By Matty Bannond
23 billion kilometers away from Earth, something is communicating with humankind. It sends photos of our watery planet. It transmits data about the space beyond the Sun’s heliosphere. And it has inspired four young musicians in Leipzig to create an album of startling emotional depth that, like the Voyager 1 space probe, is endlessly moving.
The Georg Demel Quartett features its 25-year-old band leader on trombone, as well as Christopher Kunz on tenor sax, Stephan Deller on bass and Tom Friedrich on drums. The four instrumentalists share a gift for evocative, imaginative and expressive playing. Together, they have recorded an album that explores complex emotions through sparse, delicate compositions. “If we humanise the space probe…Demel says. “How would it feel to travel for so long? Would it wish to arrive? Feel lonely? Or feel free?”
Cool engines, warm milk
provides the album’s launch pad, buzzy tones grinding against each other until the friction sparks a fanfare-ish riff. The tempo rises. Cymbals begin to fizzle. The melody climbs an octave. Kunz’s saxophone explodes into the altissimo range, carefully repeating shapes and phrases to keep his listeners onboard. Then the engines cool and the group makes a cushioned landing.
The landing spot is Stuckchen Drei, where the terrain is bumpy, a bassline with Latin undulations. The trombone spreads across this barren landscape, fading and falling, dynamic and lyrical. Heavy footsteps then announce the third track, More Sleep. The horns are full and creamy, warm milk to send heads nodding. The sax pillow-talks a solo, drums ticking, bass tocking. “I took the bassline from a music box I had as a child,Demel says. “The endless-loop melody felt just right.”
Something precious, lost
is a stand-out track, encompassing all of the faces that make the album so special. The saxophone welcomes us, singing circular and shape-shifting arpeggios. The trombone joins in for a bebopy lick. Deller’s bass lets a playful vibrato wag like a dog’s tail. Demel then stretches out for a solo of sweet nothings and spicy somethings. The volume rises. Kunz takes a solo, frantic this time, agonised and antagonised.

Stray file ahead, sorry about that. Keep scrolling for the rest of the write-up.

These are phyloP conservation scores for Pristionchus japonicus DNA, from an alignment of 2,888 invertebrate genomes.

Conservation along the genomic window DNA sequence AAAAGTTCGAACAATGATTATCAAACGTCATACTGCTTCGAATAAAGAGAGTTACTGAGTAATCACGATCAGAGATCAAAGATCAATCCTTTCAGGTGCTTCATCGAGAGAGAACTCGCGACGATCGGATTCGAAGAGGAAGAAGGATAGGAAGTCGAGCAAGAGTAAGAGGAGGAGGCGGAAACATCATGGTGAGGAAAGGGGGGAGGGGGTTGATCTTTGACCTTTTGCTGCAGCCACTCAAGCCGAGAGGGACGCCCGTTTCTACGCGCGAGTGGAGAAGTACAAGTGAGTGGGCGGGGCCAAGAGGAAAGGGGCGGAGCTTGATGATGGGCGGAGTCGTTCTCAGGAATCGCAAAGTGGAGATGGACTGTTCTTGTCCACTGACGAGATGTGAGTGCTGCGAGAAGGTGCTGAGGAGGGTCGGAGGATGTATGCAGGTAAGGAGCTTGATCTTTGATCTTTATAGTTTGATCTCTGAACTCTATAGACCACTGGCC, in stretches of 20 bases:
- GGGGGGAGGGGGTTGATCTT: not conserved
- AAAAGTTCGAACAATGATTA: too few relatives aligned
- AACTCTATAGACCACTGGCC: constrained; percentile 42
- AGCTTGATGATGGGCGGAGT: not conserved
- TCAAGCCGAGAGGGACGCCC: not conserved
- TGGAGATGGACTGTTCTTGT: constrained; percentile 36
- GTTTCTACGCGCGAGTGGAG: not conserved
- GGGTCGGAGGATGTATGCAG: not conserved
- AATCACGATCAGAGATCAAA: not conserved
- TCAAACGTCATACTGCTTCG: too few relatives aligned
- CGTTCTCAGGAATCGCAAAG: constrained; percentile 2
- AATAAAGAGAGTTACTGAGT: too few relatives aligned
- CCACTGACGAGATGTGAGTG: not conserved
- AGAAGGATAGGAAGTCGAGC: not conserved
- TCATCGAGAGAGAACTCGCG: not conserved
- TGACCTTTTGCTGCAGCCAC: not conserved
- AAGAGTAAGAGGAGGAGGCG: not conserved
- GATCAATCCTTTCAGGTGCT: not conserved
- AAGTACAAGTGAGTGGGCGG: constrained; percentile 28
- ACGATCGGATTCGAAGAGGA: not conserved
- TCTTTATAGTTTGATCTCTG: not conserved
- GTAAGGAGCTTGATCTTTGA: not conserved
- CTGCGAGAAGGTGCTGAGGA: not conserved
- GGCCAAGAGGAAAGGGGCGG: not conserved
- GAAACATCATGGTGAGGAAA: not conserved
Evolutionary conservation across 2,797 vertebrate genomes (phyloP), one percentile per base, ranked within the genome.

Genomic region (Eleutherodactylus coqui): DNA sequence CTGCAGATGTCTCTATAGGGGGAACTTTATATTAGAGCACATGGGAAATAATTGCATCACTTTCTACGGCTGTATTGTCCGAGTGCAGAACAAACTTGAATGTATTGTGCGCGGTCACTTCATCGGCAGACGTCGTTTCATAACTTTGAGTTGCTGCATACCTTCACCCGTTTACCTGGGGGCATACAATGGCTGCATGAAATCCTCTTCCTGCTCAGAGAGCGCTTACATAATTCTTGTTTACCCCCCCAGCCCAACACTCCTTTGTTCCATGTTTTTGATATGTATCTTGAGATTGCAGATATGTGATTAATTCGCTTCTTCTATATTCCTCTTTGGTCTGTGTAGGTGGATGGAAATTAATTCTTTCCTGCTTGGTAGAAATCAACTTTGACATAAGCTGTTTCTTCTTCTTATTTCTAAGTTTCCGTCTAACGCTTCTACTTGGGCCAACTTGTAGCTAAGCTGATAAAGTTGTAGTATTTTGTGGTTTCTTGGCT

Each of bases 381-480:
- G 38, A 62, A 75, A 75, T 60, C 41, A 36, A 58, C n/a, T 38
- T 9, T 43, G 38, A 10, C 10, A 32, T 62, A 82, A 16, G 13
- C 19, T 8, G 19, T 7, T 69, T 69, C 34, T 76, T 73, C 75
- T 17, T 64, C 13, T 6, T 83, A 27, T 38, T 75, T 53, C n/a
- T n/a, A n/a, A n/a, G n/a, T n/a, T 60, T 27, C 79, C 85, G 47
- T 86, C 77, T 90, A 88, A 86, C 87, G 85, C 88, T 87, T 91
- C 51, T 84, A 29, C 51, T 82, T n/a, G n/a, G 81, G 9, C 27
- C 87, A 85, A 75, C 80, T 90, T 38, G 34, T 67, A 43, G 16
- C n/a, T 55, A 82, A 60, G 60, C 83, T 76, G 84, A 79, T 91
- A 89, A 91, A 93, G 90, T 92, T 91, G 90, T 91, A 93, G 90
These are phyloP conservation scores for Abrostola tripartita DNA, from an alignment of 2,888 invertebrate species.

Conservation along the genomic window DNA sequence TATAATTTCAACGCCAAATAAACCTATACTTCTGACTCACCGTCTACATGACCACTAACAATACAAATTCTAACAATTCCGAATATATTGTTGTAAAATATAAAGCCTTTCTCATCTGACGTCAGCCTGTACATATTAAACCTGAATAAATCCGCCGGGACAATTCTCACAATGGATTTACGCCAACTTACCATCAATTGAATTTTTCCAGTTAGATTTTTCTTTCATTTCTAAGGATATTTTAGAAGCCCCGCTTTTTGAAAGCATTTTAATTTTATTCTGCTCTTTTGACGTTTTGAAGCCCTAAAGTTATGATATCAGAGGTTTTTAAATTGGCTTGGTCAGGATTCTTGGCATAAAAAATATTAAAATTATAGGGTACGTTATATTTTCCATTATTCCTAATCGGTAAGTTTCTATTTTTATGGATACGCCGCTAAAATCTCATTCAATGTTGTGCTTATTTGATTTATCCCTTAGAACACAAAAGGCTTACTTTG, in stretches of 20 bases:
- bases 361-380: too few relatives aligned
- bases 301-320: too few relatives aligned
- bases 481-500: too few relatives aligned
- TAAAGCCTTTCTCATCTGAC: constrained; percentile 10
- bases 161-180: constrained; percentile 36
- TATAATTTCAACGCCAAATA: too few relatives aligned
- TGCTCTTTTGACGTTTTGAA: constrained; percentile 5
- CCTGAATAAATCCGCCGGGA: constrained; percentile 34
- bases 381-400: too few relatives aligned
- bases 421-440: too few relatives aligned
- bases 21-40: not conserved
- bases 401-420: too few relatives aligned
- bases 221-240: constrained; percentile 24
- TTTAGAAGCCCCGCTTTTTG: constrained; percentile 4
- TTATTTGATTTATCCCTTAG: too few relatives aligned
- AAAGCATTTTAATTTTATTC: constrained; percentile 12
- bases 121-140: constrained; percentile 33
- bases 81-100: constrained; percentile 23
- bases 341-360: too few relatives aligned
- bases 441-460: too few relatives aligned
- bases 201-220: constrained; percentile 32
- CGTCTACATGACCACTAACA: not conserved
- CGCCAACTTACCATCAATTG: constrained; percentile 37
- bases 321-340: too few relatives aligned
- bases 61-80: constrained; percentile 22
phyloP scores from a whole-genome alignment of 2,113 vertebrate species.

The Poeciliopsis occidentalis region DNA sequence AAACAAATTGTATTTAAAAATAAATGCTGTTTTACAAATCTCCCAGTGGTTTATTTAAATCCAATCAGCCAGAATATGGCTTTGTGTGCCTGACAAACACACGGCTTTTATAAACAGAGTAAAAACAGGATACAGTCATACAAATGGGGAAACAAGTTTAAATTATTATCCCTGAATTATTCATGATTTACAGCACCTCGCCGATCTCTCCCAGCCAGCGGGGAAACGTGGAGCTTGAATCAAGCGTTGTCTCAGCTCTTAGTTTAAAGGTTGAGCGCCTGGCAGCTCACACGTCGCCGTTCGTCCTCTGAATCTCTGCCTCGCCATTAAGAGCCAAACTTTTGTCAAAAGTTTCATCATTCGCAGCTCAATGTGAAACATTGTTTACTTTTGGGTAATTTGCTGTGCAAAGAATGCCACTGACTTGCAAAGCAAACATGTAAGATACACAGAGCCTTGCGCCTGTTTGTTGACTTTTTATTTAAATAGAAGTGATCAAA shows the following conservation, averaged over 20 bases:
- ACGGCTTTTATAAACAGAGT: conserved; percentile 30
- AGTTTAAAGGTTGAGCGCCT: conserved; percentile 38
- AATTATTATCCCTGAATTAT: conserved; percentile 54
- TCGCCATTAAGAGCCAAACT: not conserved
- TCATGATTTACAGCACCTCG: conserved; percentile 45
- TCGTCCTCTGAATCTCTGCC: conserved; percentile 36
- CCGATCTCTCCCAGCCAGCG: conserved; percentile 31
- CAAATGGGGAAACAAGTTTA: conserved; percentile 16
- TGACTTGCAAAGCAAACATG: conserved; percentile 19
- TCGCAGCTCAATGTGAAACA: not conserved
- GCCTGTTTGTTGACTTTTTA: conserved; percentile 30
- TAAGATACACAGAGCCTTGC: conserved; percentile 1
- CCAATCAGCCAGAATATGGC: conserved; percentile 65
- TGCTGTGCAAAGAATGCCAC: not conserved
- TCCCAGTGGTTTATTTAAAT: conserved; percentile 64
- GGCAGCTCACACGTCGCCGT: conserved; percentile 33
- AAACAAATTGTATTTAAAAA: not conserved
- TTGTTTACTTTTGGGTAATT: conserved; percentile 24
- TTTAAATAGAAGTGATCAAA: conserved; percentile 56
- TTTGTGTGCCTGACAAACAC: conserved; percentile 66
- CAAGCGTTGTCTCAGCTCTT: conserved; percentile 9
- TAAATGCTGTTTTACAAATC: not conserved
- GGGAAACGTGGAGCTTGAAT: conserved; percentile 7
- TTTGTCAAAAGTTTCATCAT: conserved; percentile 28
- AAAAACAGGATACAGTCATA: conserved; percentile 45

With fists flying and teeth bared, the sound falters. The arpeggio riff returns, rich in aloe vera and chamomile. All is forgiven. Or perhaps a deeper truth is remembered. “The song revisits a memory of traveling in Albania,Demel says. “It was so unspoiled and the way of life was connected to the land. But when I returned a few years later, it was all tourist hotels and holiday apartments. That connection had been broken. And I felt like… something precious had been lost.”
is more like a poem than a song. From a tentative start, light hits a prism and unleashes a rainbow of overlapping sonorities and sentiments. For Blues in C-Moll, the four astronauts have crash-landed on 52nd Street in the age of hip cats and porkpie hats. Friedrich plays a hooping, scooping solo full of fire and fresh ideas. “Many of the compositions are influenced by Albert Mangelsdorff,Demel says. “The use of quarter-tone chord shifts in this piece opened up a massive universe of possibilities.”
Intimacy and intent
Track 7 is a shapely reimagining of the Ellington ballad, The Star-Crossed Loverswhere the musicians interconnect to generate effortless effervescence. Stuck Eins is cliff-edged and clamorous, trapped under a weight of worry and straining its melodic muscles to escape. the final track, Voyager, rounds things off by restating the album’s concept. The bass plinks and plunks. Percussion pitters and patters. Four clear voices rise, each speaking with intimacy and intent. We are part of you. We are apart from you. We are flying through the cosmos and will never arrive anywhere. Good luck on your planet. You might need it.
Communicating across spaces
The album takes its name from a photograph of Earth taken by the Voyager 1 in 1990, from about 6 billion kilometers away. Vast empty spaces shape all nine tracks. But the communication across those spaces is the defining characteristic of Pale Blue Dot. There is constant contact between modern and traditional jazz ideas. The musicians listen to each other intently, always with a laser-sharp focus on their collective sound. And this spirit of active dialogue delivers a recording that feels free-ranging and alive.
“A lot of the album is improvised,Demel says. “And the compositions are still changing now, every time we play them. When things fit perfectly, we keep them. But we’re always searching and trying things out. Endlessly.”
The album is available on CD and as a digital download. Find more information